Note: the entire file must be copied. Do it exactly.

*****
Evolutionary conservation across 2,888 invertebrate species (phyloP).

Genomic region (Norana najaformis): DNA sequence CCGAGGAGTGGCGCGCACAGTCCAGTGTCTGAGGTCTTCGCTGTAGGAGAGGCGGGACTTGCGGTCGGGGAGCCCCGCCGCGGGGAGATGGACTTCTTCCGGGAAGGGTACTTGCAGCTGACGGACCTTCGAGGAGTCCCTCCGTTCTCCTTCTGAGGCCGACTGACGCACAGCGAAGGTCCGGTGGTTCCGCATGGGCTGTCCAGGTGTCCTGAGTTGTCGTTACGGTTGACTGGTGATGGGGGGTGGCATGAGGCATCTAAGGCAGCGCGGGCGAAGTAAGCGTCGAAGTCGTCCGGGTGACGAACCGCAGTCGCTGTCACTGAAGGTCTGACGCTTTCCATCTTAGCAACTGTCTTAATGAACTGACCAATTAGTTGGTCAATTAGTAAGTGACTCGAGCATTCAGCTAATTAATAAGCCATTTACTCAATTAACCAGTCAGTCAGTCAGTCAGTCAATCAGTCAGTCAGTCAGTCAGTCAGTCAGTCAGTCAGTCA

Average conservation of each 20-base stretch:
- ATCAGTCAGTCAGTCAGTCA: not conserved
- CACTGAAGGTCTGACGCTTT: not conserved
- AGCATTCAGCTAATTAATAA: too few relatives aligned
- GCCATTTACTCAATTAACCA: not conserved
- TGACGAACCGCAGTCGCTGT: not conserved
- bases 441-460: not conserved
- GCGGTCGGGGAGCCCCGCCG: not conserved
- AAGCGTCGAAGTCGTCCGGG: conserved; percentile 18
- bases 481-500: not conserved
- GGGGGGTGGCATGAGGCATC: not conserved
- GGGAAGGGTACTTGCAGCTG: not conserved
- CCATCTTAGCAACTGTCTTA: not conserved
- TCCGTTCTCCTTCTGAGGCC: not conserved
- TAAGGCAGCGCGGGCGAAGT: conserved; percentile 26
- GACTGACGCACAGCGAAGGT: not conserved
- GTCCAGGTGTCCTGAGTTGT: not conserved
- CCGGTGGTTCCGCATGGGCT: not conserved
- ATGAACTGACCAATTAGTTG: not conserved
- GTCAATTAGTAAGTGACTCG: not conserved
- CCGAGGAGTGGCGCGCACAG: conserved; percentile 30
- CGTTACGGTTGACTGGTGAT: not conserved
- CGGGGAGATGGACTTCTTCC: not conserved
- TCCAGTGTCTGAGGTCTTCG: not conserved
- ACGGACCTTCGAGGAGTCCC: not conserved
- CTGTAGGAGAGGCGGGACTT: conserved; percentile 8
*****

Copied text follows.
Evolutionary conservation across 2,888 invertebrate species (phyloP).

Genomic region (Norana najaformis): DNA sequence CCGAGGAGTGGCGCGCACAGTCCAGTGTCTGAGGTCTTCGCTGTAGGAGAGGCGGGACTTGCGGTCGGGGAGCCCCGCCGCGGGGAGATGGACTTCTTCCGGGAAGGGTACTTGCAGCTGACGGACCTTCGAGGAGTCCCTCCGTTCTCCTTCTGAGGCCGACTGACGCACAGCGAAGGTCCGGTGGTTCCGCATGGGCTGTCCAGGTGTCCTGAGTTGTCGTTACGGTTGACTGGTGATGGGGGGTGGCATGAGGCATCTAAGGCAGCGCGGGCGAAGTAAGCGTCGAAGTCGTCCGGGTGACGAACCGCAGTCGCTGTCACTGAAGGTCTGACGCTTTCCATCTTAGCAACTGTCTTAATGAACTGACCAATTAGTTGGTCAATTAGTAAGTGACTCGAGCATTCAGCTAATTAATAAGCCATTTACTCAATTAACCAGTCAGTCAGTCAGTCAGTCAATCAGTCAGTCAGTCAGTCAGTCAGTCAGTCAGTCAGTCA

Average conservation of each 20-base stretch:
- ATCAGTCAGTCAGTCAGTCA: not conserved
- CACTGAAGGTCTGACGCTTT: not conserved
- AGCATTCAGCTAATTAATAA: too few relatives aligned
- GCCATTTACTCAATTAACCA: not conserved
- TGACGAACCGCAGTCGCTGT: not conserved
- bases 441-460: not conserved
- GCGGTCGGGGAGCCCCGCCG: not conserved
- AAGCGTCGAAGTCGTCCGGG: conserved; percentile 18
- bases 481-500: not conserved
- GGGGGGTGGCATGAGGCATC: not conserved
- GGGAAGGGTACTTGCAGCTG: not conserved
- CCATCTTAGCAACTGTCTTA: not conserved
- TCCGTTCTCCTTCTGAGGCC: not conserved
- TAAGGCAGCGCGGGCGAAGT: conserved; percentile 26
- GACTGACGCACAGCGAAGGT: not conserved
- GTCCAGGTGTCCTGAGTTGT: not conserved
- CCGGTGGTTCCGCATGGGCT: not conserved
- ATGAACTGACCAATTAGTTG: not conserved
- GTCAATTAGTAAGTGACTCG: not conserved
- CCGAGGAGTGGCGCGCACAG: conserved; percentile 30
- CGTTACGGTTGACTGGTGAT: not conserved
- CGGGGAGATGGACTTCTTCC: not conserved
- TCCAGTGTCTGAGGTCTTCG: not conserved
- ACGGACCTTCGAGGAGTCCC: not conserved
- CTGTAGGAGAGGCGGGACTT: conserved; percentile 8